Lawmakers have wide latitude to decide what constitutes “high crimes and misdemeanors” in drawing up articles of impeachment, which would be voted on by the House and, if passed, be subject to trial in the Senate. The standard for constituting obstruction, therefore, is different than in a criminal probe, such as special counsel Robert S. Mueller III’s Russia investigation.
“Impeachment, unlike indictment, doesn’t require that you prove all the elements of the crime,” said Joyce White Vance, a former U.S. attorney in Alabama during the Obama administration. “Congress is charged with determining high crimes and misdemeanors, not with violations of the federal code.”
Barbara McQuade, another former Obama administration U.S. attorney from Michigan, said there is no standard for impeachment.
“Impeachment is anything Congress says it is for charging purposes in the House and for conviction purposes in the Senate,” said McQuade, a professor at the University of Michigan Law School. “There can be some crimes that are not impeachable, like littering or jaywalking, and then there are some that are impeachable but not criminal, such as abusing one’s power for personal purposes as opposed to acting in the best interests of the country.”
Trump’s treatment of Congress’s witnesses is reminiscent of his behavior during the Mueller investigation, and Pelosi on Friday did not rule out including behavior related to the Russia probe in articles of impeachment.
During the Mueller investigation, Trump worked to keep witnesses on his side through a mix of personal warmth to those who appeared to remain loyal and public and private hectoring and bullying of those he believed had not.
Trump was especially aggressive with his former personal attorney, Michael Cohen, who last year pleaded guilty to arranging hush-money payments to women before the 2016 election and implicated the president in the illegal scheme. When Cohen began cooperating with prosecutors, Trump lashed out, castigating his former employee as a “rat” and calling for Cohen’s family members to be criminally investigated.
Similarly, Trump has been blasting witnesses now testifying against him as part of the House impeachment proceedings, even some administration officials he appointed. The president slammed Ambassador Bill Taylor, a longtime Foreign Service officer who agreed to lead the Ukraine embassy at the personal request of Trump’s secretary of state, as a “Never Trumper” who had hired Trump enemies as his lawyers.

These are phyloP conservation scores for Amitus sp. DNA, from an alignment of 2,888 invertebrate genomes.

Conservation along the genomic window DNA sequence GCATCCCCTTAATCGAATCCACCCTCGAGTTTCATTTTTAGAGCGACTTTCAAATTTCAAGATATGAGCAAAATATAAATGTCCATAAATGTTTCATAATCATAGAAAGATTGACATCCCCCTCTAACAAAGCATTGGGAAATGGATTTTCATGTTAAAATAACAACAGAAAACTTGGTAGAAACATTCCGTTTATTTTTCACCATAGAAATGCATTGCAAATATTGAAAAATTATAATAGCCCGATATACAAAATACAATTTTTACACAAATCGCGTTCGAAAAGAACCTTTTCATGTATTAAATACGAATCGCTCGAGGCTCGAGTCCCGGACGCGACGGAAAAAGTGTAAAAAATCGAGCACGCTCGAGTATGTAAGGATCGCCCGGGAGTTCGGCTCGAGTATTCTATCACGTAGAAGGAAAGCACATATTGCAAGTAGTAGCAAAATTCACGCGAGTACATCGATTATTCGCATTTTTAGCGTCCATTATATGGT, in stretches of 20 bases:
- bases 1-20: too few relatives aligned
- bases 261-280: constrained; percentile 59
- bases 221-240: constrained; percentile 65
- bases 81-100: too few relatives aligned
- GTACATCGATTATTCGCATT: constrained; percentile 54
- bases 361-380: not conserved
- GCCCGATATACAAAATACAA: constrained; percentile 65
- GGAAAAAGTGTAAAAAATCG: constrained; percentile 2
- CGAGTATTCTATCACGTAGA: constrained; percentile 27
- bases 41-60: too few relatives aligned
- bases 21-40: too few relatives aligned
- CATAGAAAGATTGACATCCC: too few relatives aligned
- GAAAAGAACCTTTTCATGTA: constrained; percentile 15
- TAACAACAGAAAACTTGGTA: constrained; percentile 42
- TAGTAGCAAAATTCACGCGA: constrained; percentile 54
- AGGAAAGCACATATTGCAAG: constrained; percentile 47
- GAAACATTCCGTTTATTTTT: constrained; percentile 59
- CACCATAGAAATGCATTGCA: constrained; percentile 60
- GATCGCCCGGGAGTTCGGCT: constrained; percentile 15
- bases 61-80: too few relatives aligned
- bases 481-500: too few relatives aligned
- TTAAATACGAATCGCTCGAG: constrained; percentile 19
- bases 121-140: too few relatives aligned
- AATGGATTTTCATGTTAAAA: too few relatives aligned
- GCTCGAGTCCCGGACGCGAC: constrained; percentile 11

Trump applied the same moniker to Lt. Col. Alexander Vindman, a decorated Army officer and National Security Council official who flagged Trump’s call with Ukraine’s president as inappropriate as soon as it ended.
In another parallel to his behavior during the Mueller probe, Trump has engaged in a relentless campaign to undermine the Ukraine investigation itself as illegitimate. This is partly a political tactic seemingly aimed at persuading his supporters to reject any damaging information that emerges from the probe as tainted and unfair.
Trump has called Democrats leading the process rank names, accused them of treason and said they should face criminal investigations for unspecified behavior. The president also has revived the same dismissive title for the impeachment inquiry that he wielded effectively for nearly two years against Mueller: “Witch Hunt.”
Trump also directed the executive branch not to comply with congressional requests for documents or testimony — a posture articulated earlier this month in a scathing memorandum to Congress from White House counsel Pat Cipollone that effectively declared war on the inquiry.
Keeping people from testifying based on intimidation or a pretextual assertion of executive privilege is the clearest element of Trump’s obstruction of the congressional inquiry, according to Vance, a University of Alabama School of Law professor. She said Trump’s obstructive actions have been obvious, yet have not triggered commensurate outrage because they follow his now-familiar pattern of behavior.
“We’re like the frogs that are boiling,” Vance said. “It’s happened so persistently that something that’s really just blatant and obvious is obscured.”